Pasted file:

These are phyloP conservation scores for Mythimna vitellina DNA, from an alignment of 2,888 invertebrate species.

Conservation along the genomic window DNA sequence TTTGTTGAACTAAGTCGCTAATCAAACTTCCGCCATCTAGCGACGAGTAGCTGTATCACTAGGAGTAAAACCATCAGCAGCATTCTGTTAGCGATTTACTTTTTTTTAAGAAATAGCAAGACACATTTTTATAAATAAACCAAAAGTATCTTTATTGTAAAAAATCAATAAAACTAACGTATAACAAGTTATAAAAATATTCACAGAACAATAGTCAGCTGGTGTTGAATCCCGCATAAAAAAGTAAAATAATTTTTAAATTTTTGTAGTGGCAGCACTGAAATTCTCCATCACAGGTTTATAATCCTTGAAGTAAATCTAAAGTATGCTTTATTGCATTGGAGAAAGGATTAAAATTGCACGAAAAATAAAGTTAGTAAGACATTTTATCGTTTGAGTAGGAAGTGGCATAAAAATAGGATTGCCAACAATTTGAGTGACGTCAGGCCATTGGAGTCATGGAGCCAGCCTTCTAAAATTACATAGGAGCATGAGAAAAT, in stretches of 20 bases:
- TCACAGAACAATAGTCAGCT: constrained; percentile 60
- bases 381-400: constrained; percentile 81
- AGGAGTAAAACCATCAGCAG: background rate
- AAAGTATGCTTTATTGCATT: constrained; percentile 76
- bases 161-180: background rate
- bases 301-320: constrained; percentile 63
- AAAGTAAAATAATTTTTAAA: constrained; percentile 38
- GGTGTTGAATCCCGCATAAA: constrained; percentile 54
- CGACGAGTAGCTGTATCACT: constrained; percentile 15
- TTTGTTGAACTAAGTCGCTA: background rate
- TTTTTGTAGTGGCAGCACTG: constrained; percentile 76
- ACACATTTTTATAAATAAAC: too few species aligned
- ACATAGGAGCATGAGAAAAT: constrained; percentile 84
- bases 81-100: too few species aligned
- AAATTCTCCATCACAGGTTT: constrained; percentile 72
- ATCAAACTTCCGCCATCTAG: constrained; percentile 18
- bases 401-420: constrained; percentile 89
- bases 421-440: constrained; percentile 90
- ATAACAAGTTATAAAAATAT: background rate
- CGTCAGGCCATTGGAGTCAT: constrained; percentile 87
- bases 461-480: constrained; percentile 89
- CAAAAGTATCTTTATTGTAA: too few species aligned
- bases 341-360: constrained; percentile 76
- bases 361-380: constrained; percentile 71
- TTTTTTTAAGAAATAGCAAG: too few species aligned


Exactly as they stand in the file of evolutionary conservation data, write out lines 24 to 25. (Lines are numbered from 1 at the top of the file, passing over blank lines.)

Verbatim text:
- CAAAAGTATCTTTATTGTAA: too few species aligned
- bases 341-360: constrained; percentile 76